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Foreign Policies Boomerang in Britain
Posted: Thursday, May 6, 2004

by Stephen Kangal

The shambolic mishandling of four major foreign policy issues from No.10 Downing Street has severely derailed the re-electoral prospects of the governing Labour Party as well as its Euro-elections campaign headed by an isolated and embattled Prime Minister Tony Blair. Accordingly British political pundits have already drafted his political epitaph ahead of the June 2005 British General Elections and are speculating that the Prime Minister will be forced to demit office in humiliation in favour of Chancellor Gordon Brown by the end of the year.

Prime Minister Tony Blair is attempting to exceed the 11 year reign during which The Iron Lady, Baroness Maggie Thatcher held court at No.10 Downing Street. He is bent on winning an unprecedented third term for a Labour Government. The 25th Anniversary of the regime of former Conservative Prime Minister Thatcher is being observed in London on Tuesday 4 May to shore up the political fortunes of the Tories. Her brand of Thatcherism set Britain on the path to prosperity and dismantled both Socialism and the monopolistic hold of the Trade Union Movement on Britain.

The foreign policy issues engineered by PM Blair independent of the Foreign Office that have generated negative fallout on British Labour politics (electoral albatross) are:

· PM Tony Blair's sudden and disastrous U-turn on the proposed EU Constitution by announcing that he will hold a referendum in the autumn of 2005 and this without undertaking the necessary routine consultations amongst his Cabinet.

· The Prime Minister's second U-turn that is supportive of a policy of managed immigration and his Government's failure to adopt certain contingency arrangements to deal with the flood of immigrants expected from 1 May from the 8 Eastern European countries that gained membership of the EU.

· The continuing involvement and potential increase of British military presence in Iraq (owing to Spanish withdrawal) as well as the lack of a pre-determined viable plan to deal with a post- Saddam situation in Iraq.

· The unprecedented formal letter of criticism submitted by 52 former British Ambassadors/High Commissioners relating to the blind support of Britain for President Bush's Middle East policy and contemporary Anglo-American relations generally.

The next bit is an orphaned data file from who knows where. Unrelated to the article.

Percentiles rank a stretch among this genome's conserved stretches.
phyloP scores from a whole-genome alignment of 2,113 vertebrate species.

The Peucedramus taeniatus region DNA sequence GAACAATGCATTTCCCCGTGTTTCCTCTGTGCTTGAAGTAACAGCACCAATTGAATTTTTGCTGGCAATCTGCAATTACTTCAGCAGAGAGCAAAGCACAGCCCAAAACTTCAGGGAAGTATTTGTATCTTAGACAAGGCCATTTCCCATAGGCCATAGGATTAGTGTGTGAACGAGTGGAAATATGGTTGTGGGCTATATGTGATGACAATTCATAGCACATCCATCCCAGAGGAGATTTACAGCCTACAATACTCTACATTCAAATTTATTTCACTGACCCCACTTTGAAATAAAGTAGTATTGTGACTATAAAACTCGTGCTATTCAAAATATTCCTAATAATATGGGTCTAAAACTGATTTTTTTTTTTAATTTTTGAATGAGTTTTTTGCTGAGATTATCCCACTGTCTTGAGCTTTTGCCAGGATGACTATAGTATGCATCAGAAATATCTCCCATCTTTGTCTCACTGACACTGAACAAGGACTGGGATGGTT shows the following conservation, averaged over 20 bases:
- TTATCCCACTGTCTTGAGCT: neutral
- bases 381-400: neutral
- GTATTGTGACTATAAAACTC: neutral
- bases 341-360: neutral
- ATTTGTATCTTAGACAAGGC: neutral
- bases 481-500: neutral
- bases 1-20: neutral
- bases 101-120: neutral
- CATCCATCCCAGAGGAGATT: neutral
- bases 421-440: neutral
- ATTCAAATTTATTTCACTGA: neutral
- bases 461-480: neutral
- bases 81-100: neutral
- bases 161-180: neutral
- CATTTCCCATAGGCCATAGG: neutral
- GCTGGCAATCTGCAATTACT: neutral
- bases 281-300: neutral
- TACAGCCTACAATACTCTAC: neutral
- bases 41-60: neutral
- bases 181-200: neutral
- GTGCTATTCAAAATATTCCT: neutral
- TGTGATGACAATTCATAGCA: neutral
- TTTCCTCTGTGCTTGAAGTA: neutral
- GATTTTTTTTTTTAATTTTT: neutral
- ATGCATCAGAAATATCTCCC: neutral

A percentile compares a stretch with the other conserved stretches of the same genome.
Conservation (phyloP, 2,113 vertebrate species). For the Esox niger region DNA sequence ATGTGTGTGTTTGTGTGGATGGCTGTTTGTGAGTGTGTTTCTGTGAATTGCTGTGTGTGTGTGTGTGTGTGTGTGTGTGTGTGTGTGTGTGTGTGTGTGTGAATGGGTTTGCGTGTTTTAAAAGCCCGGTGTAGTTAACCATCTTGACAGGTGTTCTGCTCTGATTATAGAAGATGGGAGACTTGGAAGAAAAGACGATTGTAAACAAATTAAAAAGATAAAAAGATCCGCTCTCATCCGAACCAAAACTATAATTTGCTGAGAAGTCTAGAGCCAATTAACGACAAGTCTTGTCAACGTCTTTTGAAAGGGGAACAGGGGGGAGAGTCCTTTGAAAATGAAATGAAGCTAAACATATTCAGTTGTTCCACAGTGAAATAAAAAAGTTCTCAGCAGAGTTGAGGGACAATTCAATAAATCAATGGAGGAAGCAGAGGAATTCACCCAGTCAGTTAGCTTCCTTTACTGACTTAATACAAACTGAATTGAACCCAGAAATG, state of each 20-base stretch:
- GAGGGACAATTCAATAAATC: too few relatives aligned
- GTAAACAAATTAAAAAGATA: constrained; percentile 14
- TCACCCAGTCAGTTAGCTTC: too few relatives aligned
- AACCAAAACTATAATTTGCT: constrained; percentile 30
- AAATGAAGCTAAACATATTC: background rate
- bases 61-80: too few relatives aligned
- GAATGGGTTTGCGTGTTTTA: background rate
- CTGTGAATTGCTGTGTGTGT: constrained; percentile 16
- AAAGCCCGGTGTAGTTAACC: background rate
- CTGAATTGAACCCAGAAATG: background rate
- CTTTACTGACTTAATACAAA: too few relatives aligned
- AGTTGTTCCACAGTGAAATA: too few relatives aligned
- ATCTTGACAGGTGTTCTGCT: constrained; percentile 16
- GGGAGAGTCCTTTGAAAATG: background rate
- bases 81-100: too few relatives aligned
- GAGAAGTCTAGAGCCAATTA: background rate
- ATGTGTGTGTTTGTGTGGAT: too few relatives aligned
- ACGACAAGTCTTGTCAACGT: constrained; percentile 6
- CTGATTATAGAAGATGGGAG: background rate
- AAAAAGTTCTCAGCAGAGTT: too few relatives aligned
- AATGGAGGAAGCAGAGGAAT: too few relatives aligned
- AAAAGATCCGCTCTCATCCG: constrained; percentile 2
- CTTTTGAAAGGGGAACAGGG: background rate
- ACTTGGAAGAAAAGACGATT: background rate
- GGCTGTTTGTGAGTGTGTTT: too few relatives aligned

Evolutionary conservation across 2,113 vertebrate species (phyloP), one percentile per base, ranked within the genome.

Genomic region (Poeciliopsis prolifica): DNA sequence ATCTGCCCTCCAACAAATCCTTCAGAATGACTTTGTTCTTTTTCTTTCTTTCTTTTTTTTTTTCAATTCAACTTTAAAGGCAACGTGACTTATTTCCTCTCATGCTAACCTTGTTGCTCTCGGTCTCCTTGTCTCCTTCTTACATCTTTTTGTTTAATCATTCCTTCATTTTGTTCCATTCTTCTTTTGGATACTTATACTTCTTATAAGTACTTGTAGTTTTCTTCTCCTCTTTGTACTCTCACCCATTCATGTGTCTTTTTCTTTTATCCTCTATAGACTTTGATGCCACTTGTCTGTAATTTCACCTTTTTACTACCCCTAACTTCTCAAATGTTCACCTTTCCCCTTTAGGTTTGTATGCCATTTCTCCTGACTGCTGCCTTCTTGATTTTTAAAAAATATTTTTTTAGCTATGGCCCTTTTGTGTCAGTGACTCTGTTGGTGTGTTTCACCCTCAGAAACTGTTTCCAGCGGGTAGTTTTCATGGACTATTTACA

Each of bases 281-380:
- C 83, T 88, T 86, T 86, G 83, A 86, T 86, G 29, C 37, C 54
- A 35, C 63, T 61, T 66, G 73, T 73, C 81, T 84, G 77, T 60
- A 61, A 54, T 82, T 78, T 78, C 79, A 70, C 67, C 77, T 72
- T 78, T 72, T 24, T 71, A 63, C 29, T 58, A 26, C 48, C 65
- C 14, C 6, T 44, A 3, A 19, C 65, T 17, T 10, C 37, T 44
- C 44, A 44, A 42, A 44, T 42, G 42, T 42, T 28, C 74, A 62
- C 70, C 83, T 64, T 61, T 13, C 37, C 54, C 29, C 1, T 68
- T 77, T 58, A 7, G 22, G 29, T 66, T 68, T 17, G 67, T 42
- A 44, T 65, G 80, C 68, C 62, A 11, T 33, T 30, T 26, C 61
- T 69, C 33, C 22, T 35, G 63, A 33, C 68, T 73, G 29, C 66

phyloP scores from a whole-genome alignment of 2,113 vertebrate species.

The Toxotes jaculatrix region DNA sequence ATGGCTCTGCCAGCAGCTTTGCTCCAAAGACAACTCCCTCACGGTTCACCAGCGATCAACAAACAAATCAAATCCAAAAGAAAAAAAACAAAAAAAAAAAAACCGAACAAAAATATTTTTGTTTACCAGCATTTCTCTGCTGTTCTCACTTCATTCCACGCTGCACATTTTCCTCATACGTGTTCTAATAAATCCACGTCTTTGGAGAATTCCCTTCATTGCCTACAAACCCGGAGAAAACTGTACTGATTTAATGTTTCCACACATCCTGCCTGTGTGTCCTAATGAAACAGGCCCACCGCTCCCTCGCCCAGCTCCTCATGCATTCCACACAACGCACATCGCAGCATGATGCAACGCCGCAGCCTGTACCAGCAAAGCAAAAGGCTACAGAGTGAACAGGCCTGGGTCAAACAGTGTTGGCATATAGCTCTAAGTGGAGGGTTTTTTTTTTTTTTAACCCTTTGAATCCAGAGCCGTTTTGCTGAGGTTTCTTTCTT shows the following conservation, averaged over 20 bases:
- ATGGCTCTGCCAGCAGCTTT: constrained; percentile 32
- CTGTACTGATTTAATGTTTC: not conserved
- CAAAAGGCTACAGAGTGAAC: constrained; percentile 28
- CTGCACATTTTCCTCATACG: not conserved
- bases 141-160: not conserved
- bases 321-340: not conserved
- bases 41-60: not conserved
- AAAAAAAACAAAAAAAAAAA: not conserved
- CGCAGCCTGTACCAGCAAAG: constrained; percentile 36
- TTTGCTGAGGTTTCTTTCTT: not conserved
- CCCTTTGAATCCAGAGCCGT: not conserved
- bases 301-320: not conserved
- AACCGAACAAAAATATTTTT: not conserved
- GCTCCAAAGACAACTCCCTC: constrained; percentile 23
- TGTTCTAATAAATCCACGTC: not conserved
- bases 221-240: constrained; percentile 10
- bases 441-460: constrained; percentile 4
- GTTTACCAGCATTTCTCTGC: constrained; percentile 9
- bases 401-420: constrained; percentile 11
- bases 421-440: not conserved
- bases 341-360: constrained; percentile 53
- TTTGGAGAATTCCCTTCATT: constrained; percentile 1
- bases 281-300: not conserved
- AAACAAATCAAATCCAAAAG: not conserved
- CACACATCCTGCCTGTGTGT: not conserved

Prime Minister Blair having realised his mistake in handling the EU Constitution issue by making an impulsive, ill-advised unilateral decision to hold a referendum had to undertake damage control among his Cabinet members who were apparently not consulted prior to the announcement. In fact it is reported that he already regrets the decision that was originally intended to pander to the xenophobic press (Rupert Murdoch) as well to weaken and up-stage the campaign of the Conservatives in the build up to the June 2005 Euro- elections. The Blair must go verdict is gaining increasing momentum in the face of the Prime Minister clearly indicating his commitment to serving a third term at Number 10.

This decision has also evoked a negative response from French President Chirac in that it puts pressure on him to hold a referendum in France.

In respect of the agreed road- map to the peace process in the Middle East it is being increasingly felt in London that PM Blair seems incapable and unwilling to exert any influence on American/Allied foreign policy in the Middle East in relation to both the imploding situation in Iraq as well as Sharon's policy of retaining Jewish settlements on the Gaza/West Bank. Critics believe that the Allies had no plan to deal with a post-Saddam Iraq and that they will be forced out of Iraq in a North Vietnam style military humiliation by an escalating people's war (jihad) that the Allies cannot win.

A letter signed by 52 former British senior diplomats was accorded page 1 attention in the British media and supported by the British people. It underlined the mistakes being perpetrated by the Anglo-American axis that can harm Western interests in the eyes of the international community. It accused President of being ultra supportive of Israel. Sometimes I begin to speculate whether Jewish interests and Kuwait's security concerns are not the principal drivers of the Iraqi conflict having regard to the absence of evidence of WMD. The restoration of democracy in Iraq is a mere façade and euphemism for the overriding energy / Kuwaiti/ Israeli security agenda.

Blair's statement delivered to the Confederation of British Industry (CBI) on his managed policy of immigration has been described as a blind panic undertaken a few days prior to the enlargement of the EU to 35 members and now consisting of a population of 455 million. It was not coincidental that he addressed British business on immigration because they are in the forefront of the bankrolling of the agenda of the Euro-sceptics brigade. Home Office officials are expecting to have to deal with a very chaotic immigration crisis beginning Tuesday.

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